Enabling root execution in repo2docker

I’d like to get feedback on a proposal / experiment.

Goal: I’d like to run our existing app for exploring interactive papers (https://o2r.info/results for a video) with repo2docker and BinderHub, ideally with only small changes. I hope that this way we can take advantage of the scheduling/scalability that BinderHub+Kubernetes offers.

Problem: Our Node.js-based app needs to execute Docker containers for internal workflows and the main feature: executing a scientific workflow in a container. It also needs full access to Docker to export images. The image is created by our service (akin to repo2docker) and it is only capable of executing the specific workflow and does not container Jupyter/RStudio etc.

Prototype: I have a little nbo2rproxy extension that demonstrates the usecase: https://github.com/o2r-project/nbo2rproxy
With these changes in repo2docker the prototype successfully executes a Docker container on the host, next to the container started by r2d. It does not have any resource restrictions yet, though that could be added. The Docker container does not do any networking yet, which might not be straightforward.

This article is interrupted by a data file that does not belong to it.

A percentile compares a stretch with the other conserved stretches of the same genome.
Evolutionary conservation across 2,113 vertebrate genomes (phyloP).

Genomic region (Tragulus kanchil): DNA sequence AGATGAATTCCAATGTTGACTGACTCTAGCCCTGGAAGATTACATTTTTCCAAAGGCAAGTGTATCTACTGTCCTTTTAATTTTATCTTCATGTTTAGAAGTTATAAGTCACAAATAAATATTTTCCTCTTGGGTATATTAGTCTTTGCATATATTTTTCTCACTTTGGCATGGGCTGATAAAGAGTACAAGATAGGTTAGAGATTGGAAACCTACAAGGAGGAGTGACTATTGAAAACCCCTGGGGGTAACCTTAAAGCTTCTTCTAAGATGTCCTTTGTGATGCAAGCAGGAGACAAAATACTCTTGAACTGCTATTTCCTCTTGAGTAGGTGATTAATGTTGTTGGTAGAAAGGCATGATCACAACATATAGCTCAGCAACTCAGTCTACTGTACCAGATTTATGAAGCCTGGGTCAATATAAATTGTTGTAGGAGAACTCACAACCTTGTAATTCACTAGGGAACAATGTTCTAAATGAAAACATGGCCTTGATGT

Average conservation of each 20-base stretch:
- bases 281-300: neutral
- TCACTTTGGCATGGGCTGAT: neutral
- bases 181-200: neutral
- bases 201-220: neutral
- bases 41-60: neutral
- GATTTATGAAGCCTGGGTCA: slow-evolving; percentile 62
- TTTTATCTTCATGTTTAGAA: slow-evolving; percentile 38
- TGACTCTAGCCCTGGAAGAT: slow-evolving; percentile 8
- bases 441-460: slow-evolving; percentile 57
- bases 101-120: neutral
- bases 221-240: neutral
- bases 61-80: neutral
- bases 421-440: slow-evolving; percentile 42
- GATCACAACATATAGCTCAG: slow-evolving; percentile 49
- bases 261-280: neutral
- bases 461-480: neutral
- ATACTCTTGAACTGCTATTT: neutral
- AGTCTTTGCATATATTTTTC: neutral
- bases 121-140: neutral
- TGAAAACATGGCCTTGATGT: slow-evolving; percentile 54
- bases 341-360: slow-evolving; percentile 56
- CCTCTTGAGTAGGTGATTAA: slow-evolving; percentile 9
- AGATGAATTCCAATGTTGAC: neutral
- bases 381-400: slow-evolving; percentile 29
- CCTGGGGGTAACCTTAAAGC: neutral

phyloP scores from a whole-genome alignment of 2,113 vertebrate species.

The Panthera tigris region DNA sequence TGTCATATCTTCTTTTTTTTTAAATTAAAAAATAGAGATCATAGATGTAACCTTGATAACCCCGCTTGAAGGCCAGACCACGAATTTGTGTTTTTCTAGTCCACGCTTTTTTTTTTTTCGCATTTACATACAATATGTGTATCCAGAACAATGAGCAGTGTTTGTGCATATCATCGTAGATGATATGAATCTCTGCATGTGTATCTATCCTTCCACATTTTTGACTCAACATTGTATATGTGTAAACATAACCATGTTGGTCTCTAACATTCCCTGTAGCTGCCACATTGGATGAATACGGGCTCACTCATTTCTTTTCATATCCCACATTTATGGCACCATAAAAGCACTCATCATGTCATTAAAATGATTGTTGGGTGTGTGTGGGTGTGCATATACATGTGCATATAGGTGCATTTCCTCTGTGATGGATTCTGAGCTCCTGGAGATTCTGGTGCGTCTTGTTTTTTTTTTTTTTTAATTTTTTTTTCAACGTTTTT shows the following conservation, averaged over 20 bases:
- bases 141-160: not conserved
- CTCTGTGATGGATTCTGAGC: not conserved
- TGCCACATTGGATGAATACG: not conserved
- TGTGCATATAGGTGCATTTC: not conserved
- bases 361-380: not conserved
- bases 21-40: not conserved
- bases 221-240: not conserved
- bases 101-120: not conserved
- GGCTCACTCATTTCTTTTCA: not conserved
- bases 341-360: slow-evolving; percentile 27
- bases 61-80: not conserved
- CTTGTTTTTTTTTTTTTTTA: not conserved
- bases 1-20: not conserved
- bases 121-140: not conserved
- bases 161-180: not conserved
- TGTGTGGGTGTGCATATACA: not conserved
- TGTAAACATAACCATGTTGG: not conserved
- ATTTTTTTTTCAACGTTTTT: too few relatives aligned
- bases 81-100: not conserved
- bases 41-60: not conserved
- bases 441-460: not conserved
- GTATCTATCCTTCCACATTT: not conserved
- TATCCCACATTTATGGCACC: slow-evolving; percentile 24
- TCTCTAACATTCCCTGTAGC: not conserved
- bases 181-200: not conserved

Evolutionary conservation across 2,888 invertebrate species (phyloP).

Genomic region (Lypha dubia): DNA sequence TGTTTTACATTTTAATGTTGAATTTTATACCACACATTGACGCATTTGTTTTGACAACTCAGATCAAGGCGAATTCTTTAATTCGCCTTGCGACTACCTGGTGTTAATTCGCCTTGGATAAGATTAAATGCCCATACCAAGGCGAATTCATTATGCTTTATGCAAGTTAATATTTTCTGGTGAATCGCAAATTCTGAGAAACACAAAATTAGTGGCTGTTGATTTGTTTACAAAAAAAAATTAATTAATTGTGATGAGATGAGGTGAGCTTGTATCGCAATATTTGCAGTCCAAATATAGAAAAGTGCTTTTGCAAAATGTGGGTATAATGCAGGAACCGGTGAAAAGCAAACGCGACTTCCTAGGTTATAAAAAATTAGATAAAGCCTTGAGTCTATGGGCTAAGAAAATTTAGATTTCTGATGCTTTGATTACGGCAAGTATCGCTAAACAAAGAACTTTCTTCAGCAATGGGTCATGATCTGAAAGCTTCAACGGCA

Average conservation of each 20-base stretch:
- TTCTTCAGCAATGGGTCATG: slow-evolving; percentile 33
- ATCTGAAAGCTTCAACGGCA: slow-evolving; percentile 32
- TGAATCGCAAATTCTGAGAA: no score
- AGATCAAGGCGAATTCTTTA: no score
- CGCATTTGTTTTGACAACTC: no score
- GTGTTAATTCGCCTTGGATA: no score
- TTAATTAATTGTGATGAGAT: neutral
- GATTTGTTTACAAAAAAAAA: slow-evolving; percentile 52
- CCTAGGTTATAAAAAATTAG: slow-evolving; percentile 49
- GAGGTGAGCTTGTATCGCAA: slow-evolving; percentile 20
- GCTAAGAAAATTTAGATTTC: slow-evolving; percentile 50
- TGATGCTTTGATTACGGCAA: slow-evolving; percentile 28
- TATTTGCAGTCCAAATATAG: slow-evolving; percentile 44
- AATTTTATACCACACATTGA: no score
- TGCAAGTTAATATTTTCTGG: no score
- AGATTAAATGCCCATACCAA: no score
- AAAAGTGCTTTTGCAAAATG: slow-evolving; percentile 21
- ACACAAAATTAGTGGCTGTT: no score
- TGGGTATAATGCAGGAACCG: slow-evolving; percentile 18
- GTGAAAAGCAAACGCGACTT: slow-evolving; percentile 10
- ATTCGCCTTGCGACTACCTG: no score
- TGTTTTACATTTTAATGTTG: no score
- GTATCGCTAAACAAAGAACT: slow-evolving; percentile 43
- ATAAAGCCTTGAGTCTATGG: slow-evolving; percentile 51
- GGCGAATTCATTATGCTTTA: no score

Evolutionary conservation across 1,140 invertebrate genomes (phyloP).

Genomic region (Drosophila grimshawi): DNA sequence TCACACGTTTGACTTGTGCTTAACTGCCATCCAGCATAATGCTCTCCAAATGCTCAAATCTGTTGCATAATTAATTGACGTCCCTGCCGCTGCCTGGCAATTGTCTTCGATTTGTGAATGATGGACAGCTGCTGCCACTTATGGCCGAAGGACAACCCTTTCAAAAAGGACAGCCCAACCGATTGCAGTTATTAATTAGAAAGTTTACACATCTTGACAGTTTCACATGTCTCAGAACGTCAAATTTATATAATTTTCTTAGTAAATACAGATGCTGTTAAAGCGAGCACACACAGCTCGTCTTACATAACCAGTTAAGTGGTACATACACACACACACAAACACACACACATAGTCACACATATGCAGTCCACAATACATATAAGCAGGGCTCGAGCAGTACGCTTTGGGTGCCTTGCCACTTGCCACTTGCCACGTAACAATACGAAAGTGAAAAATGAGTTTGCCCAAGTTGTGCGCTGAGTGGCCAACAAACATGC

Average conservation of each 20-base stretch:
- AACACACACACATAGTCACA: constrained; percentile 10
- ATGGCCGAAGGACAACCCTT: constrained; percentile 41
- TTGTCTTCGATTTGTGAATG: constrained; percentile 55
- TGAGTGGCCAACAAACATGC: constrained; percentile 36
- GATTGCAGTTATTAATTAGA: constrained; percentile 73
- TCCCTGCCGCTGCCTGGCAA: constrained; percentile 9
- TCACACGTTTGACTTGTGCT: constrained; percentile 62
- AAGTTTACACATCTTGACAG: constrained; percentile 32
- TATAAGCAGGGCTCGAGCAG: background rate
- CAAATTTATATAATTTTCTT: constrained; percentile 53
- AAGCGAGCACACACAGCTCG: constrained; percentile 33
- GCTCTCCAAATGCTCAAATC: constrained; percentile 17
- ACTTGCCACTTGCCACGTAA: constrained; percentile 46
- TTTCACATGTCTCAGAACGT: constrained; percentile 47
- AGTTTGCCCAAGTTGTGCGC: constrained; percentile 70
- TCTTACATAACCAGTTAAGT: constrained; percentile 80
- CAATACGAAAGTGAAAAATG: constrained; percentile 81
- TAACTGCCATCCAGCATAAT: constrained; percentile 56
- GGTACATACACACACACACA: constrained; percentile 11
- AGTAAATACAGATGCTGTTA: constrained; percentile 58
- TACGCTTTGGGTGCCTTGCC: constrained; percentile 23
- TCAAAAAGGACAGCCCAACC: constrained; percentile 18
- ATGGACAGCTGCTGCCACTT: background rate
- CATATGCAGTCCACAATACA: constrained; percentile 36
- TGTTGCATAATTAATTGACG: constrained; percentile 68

Security: Duh, this is a security problem of course! It this gives the container the rights to start other containers, though via r2d the mounts and resources are controlled at least. In my understanding, mounting the Docker Socket is less bad than running a container --privileged, but in the Binder use case this would allow a specific Binder to list and control other containers on the same pod, right? So that’s not good.

In my particular use case, I only allow only known users to execute specific workspaces. As we’re already executing arbitrary containers provided on our current platform, that’s not scaring me off yet. Happy about pointers what I am missing of course.

Further thoughts:

  • I have no idea if the “non-root” execution of Docker 19.03 might help here, though I suspect not. I did some quick tests with podman, but they failed (I’m not sure why, maybe a privileged container would work?): https://github.com/nuest/binder-podman
  • I have not tried to run this on BinderHub with Kubernetes! I expect trouble there, I guess.
  • Could it be possible to run only one nbxxproxy as root, but keep the jupyter user as it is?